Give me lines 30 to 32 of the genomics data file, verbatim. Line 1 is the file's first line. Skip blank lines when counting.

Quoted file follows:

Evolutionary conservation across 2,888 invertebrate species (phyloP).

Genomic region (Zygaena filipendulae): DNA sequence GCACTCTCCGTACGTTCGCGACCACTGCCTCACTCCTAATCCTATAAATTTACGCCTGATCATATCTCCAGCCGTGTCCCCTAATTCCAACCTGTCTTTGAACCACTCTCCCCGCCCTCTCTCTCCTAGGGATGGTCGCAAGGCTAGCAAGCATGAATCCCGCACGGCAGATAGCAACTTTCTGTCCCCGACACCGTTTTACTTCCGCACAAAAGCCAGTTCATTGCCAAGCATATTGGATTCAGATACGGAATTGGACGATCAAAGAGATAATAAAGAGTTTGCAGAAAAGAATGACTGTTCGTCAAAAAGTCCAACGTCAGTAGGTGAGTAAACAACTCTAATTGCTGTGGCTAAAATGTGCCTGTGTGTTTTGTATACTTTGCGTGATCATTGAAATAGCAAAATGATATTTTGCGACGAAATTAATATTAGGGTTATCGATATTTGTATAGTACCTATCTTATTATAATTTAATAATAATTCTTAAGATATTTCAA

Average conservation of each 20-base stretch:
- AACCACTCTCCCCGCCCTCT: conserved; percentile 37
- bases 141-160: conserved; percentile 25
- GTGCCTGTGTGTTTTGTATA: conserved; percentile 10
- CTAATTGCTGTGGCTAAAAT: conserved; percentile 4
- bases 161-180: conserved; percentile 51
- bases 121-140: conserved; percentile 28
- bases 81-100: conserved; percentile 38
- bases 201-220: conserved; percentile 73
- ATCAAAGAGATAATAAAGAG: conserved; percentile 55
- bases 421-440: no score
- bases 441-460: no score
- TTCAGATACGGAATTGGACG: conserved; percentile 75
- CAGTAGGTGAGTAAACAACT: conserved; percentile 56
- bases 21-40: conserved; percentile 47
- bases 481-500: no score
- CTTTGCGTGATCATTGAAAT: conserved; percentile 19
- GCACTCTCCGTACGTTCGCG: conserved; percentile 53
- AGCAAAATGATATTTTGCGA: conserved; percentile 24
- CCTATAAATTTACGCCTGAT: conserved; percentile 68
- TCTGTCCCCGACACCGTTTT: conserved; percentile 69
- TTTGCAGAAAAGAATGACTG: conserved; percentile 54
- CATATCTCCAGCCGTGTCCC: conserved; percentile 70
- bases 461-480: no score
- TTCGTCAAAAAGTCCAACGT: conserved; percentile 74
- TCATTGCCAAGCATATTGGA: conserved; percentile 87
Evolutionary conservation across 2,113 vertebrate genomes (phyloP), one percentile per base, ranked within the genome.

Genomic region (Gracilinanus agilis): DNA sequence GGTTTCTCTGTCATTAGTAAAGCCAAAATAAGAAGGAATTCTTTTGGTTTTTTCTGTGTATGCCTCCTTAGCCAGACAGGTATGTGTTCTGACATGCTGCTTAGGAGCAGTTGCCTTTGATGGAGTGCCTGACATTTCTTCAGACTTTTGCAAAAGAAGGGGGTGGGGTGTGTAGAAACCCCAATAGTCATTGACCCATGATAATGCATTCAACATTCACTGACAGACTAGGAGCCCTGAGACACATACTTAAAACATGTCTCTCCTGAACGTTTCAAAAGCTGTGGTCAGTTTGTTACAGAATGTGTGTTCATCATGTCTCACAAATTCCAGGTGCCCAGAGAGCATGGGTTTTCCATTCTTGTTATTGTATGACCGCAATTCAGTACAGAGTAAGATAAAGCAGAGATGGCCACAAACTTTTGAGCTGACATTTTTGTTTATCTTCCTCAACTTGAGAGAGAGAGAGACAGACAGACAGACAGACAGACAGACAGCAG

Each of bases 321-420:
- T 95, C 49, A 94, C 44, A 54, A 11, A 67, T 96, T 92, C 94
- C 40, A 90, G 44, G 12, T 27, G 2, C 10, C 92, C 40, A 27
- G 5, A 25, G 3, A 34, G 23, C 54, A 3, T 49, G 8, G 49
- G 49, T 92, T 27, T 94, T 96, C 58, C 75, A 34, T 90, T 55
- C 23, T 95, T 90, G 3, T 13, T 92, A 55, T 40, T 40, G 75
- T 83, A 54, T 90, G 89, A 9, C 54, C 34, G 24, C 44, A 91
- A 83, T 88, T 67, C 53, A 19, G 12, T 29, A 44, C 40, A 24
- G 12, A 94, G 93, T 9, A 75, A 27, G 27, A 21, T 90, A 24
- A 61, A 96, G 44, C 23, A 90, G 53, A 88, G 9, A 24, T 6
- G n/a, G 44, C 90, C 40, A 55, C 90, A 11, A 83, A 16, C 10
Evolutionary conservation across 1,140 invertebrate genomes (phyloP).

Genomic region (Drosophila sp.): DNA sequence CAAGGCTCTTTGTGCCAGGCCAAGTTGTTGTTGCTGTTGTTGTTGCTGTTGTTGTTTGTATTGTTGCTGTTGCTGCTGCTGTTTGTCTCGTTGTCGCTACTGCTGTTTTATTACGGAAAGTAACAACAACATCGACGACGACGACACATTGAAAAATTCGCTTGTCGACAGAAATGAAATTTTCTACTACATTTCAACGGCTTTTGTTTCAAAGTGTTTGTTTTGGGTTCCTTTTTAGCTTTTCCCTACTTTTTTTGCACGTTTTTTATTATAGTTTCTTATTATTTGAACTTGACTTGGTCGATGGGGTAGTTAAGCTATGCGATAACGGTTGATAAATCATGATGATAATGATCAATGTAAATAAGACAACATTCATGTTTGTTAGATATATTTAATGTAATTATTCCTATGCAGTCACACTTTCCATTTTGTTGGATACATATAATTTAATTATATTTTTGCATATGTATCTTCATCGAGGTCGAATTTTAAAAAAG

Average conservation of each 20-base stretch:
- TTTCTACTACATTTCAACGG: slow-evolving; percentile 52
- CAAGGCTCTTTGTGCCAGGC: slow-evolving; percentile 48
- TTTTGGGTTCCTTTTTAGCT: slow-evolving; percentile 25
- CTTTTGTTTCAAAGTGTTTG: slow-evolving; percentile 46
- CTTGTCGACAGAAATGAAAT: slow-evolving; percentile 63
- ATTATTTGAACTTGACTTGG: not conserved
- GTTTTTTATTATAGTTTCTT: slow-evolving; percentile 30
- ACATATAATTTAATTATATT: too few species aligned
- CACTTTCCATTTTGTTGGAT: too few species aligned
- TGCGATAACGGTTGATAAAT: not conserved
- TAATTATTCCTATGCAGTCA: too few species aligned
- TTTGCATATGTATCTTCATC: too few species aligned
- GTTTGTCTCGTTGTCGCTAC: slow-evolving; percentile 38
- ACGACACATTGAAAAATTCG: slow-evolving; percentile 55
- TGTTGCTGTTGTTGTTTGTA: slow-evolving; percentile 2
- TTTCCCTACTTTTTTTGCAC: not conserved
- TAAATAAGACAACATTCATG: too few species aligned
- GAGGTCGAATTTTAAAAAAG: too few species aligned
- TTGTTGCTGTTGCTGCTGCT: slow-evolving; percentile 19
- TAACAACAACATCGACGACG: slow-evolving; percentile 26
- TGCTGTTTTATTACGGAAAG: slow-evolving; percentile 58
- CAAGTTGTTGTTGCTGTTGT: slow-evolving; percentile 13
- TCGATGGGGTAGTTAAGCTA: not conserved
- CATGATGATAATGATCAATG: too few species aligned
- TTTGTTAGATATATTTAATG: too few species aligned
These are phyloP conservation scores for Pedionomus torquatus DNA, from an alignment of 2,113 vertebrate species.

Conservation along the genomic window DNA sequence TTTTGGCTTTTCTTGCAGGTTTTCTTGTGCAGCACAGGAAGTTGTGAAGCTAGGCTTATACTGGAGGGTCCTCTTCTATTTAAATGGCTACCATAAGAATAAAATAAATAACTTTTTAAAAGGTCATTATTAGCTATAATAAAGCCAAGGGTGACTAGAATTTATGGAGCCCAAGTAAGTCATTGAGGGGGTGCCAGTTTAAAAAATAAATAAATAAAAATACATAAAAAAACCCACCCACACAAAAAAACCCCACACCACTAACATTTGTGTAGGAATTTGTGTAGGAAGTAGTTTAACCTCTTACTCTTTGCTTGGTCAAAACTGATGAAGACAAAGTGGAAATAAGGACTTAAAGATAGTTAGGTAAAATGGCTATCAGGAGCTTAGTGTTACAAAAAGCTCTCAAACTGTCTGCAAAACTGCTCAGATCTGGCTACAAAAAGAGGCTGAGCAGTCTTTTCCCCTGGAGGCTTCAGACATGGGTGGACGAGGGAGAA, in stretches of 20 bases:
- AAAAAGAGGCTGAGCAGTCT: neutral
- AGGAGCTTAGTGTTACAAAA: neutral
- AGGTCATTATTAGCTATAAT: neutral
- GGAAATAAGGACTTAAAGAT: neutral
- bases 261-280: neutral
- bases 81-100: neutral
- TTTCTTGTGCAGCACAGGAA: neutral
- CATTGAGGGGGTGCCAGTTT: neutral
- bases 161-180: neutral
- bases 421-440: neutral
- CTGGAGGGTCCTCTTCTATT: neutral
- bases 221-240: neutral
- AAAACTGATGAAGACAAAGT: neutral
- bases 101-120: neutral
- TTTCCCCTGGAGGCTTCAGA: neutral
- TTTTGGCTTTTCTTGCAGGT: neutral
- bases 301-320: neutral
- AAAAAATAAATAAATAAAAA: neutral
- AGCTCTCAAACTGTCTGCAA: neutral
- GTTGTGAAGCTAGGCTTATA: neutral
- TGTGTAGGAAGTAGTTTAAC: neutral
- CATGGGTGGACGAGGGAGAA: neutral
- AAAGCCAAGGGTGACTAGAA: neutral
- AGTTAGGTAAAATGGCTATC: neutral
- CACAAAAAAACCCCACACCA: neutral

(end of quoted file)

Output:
Genomic region (Gracilinanus agilis): DNA sequence GGTTTCTCTGTCATTAGTAAAGCCAAAATAAGAAGGAATTCTTTTGGTTTTTTCTGTGTATGCCTCCTTAGCCAGACAGGTATGTGTTCTGACATGCTGCTTAGGAGCAGTTGCCTTTGATGGAGTGCCTGACATTTCTTCAGACTTTTGCAAAAGAAGGGGGTGGGGTGTGTAGAAACCCCAATAGTCATTGACCCATGATAATGCATTCAACATTCACTGACAGACTAGGAGCCCTGAGACACATACTTAAAACATGTCTCTCCTGAACGTTTCAAAAGCTGTGGTCAGTTTGTTACAGAATGTGTGTTCATCATGTCTCACAAATTCCAGGTGCCCAGAGAGCATGGGTTTTCCATTCTTGTTATTGTATGACCGCAATTCAGTACAGAGTAAGATAAAGCAGAGATGGCCACAAACTTTTGAGCTGACATTTTTGTTTATCTTCCTCAACTTGAGAGAGAGAGAGACAGACAGACAGACAGACAGACAGACAGCAG

Each of bases 321-420:
- T 95, C 49, A 94, C 44, A 54, A 11, A 67, T 96, T 92, C 94